President Joe Biden has named two new nominees to serve on the Postal Service Board of Governors, replacing former President Donald Trump’s picks to help lead the agency.
On Friday, Biden submitted to the Senate his latest nominees to serve on the board: former head of the General Services Administration Dan Tangherlini and Derek Kan, a former deputy director of the Office of Management and Budget.
Tangherlini is a former Obama administration official, having led the General Services Administration and served as a senior official at the Treasury Department.
Kan previously served as an aide to Sen. Mitch McConnell, R-Ky., and later as a President Obama appointee to the Amtrak board and a President Trump appointee to Treasury and the Office of Management and Budget.
If confirmed by the Senate, Biden’s nominees would replace USPS Board of Governors Chairman Ron Bloom and John Barger.
Once in place, these two nominees could be the potential first steps to removing the controversial Postmaster General Louis DeJoy.
DeJoy became a political lightning rod during the 2020 Presidential election after he made changes to the postal service that slowed down mail just as voters were mailing in ballots.
Since then, on-time mail delivery service has continued to be slow. DeJoy has implemented a new “strategic plan” that increases “time in transit” windows for up to two days, holding up mail with longer delivery routes.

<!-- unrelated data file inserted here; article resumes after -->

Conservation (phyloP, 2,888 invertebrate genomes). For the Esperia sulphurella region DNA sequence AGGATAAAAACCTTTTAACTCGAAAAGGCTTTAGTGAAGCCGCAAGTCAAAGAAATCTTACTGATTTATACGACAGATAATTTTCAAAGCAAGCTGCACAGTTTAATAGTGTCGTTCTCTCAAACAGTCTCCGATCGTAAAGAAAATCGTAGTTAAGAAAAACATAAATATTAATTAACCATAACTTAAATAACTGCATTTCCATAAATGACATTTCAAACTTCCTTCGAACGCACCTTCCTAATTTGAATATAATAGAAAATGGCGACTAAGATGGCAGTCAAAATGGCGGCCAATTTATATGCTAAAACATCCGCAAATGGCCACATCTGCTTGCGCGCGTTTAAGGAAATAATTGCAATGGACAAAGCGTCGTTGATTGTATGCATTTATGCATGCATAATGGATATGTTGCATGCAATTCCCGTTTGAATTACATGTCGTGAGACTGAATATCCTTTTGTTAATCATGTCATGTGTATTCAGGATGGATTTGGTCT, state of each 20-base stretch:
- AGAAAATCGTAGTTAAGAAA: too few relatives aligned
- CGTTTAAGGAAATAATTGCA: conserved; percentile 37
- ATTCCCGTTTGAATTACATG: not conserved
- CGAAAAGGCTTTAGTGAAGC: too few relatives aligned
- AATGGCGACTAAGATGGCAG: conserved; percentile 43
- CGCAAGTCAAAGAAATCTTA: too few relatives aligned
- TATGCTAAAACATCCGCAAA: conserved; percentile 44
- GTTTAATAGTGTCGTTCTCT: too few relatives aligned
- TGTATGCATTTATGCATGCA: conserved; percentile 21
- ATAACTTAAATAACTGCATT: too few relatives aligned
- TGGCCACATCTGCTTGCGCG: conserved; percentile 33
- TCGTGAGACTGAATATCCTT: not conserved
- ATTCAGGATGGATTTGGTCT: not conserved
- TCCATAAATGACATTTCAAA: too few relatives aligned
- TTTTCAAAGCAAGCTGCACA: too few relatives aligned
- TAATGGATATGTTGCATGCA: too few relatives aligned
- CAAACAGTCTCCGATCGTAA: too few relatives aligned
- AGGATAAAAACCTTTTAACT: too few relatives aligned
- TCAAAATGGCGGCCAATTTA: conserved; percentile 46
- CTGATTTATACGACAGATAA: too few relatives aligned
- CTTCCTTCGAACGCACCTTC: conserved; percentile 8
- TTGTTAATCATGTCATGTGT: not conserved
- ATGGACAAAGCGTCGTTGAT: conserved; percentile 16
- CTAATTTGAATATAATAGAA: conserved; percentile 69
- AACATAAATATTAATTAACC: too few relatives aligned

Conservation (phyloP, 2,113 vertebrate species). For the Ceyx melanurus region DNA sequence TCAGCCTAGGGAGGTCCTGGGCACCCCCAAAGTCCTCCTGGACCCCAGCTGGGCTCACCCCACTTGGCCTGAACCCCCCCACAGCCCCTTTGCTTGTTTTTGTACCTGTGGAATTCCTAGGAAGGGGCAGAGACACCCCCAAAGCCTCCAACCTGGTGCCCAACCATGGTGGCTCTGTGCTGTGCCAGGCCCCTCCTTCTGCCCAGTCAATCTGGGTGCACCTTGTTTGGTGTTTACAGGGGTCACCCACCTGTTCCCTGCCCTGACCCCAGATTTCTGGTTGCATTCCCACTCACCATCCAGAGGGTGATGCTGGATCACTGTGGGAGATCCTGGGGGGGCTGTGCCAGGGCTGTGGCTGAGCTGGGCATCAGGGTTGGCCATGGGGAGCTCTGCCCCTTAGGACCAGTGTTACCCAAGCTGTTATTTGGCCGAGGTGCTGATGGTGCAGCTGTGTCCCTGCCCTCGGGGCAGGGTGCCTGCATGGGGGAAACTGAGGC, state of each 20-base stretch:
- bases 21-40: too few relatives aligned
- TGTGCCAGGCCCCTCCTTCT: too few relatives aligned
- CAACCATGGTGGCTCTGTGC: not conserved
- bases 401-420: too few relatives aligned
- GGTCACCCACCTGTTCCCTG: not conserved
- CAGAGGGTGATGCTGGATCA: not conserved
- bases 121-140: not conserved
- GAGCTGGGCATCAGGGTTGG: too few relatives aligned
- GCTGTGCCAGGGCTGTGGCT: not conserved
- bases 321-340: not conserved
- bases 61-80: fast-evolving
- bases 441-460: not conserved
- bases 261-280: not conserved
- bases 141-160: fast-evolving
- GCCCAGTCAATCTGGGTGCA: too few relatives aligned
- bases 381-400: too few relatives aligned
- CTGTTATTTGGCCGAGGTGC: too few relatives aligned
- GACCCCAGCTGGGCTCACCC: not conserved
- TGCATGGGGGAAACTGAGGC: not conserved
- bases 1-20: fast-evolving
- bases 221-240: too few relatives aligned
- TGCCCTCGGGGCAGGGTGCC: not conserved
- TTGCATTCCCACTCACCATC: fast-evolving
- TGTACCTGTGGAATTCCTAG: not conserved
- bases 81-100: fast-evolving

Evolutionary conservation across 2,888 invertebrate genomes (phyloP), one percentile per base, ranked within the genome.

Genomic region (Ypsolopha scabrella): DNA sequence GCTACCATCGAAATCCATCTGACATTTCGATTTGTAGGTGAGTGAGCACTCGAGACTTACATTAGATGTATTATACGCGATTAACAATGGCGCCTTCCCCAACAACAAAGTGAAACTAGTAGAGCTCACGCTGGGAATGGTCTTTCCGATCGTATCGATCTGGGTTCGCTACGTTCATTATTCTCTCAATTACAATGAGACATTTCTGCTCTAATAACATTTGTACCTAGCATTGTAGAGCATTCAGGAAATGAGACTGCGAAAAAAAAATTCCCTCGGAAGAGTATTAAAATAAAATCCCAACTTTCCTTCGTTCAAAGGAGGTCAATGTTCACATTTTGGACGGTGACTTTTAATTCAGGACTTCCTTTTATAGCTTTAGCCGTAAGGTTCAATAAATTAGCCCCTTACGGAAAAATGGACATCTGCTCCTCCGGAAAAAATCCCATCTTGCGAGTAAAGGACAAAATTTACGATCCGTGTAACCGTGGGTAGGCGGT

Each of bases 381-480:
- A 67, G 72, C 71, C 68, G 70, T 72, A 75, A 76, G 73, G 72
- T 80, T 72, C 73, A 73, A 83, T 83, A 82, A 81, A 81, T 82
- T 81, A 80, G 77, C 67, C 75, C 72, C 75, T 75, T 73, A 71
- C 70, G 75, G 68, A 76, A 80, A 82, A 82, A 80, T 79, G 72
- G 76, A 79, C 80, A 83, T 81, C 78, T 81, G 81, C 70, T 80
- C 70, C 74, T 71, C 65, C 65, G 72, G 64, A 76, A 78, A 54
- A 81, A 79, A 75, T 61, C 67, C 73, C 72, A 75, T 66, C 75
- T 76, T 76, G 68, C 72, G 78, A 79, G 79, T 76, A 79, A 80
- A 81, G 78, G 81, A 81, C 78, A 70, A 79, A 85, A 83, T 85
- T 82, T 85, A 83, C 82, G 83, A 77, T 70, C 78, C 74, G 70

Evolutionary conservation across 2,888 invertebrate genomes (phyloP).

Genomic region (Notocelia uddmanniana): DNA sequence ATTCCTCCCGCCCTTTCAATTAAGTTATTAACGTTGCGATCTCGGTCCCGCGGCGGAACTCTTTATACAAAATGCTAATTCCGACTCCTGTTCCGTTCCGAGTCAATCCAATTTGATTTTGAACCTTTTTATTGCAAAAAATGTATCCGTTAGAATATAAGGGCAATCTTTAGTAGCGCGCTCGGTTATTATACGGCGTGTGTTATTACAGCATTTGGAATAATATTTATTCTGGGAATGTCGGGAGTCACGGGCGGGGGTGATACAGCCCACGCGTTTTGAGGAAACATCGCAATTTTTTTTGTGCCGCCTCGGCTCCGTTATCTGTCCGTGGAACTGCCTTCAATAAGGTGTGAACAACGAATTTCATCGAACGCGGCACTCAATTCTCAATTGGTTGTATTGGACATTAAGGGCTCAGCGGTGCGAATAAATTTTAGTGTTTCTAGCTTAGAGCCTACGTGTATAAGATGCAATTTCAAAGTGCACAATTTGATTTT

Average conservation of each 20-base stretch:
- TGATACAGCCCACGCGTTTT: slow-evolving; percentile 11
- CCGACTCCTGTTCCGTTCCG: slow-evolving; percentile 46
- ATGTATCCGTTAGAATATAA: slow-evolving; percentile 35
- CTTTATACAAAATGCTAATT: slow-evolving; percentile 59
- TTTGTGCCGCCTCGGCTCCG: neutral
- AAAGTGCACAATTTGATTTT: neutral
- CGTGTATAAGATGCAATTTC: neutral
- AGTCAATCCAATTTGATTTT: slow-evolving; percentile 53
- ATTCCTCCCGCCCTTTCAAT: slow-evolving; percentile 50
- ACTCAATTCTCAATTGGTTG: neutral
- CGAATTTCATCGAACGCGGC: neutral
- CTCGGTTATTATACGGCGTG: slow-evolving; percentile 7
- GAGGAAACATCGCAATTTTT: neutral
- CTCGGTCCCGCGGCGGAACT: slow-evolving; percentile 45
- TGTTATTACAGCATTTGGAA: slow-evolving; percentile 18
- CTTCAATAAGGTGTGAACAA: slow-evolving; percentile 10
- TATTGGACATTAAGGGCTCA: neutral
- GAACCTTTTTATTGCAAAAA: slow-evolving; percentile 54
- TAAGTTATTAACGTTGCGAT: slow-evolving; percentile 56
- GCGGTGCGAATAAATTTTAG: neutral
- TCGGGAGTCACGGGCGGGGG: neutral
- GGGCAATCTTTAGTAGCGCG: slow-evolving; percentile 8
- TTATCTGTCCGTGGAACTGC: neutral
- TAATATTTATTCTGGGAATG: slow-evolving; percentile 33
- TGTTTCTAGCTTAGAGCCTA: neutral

In June, the Associated Press reported the Department of Justice was investigating DeJoy over political fundraising activity at his former business.
White House Press Secretary Jen Psaki told reporters Friday it’s up to the board whether to keep DeJoy as postmaster general.
“It’s to the board to make a determination about leadership, but we have continued concerns about the postmaster general’s leadership,” Psaki said.
Porter McConnell, who leads the Save the Post Office Coalition and is Mitch McConnell’s daughter, also applauded Biden’s action.
“President Biden has listened to the millions of people across the nation demanding a return to the quiet competence of the post office before Louis DeJoy and his friend Ron Bloom took a wrecking ball to it,” Porter McConnell said. “Ron Bloom has no place in the USPS’s future, and we are glad to see his tenure in the past.”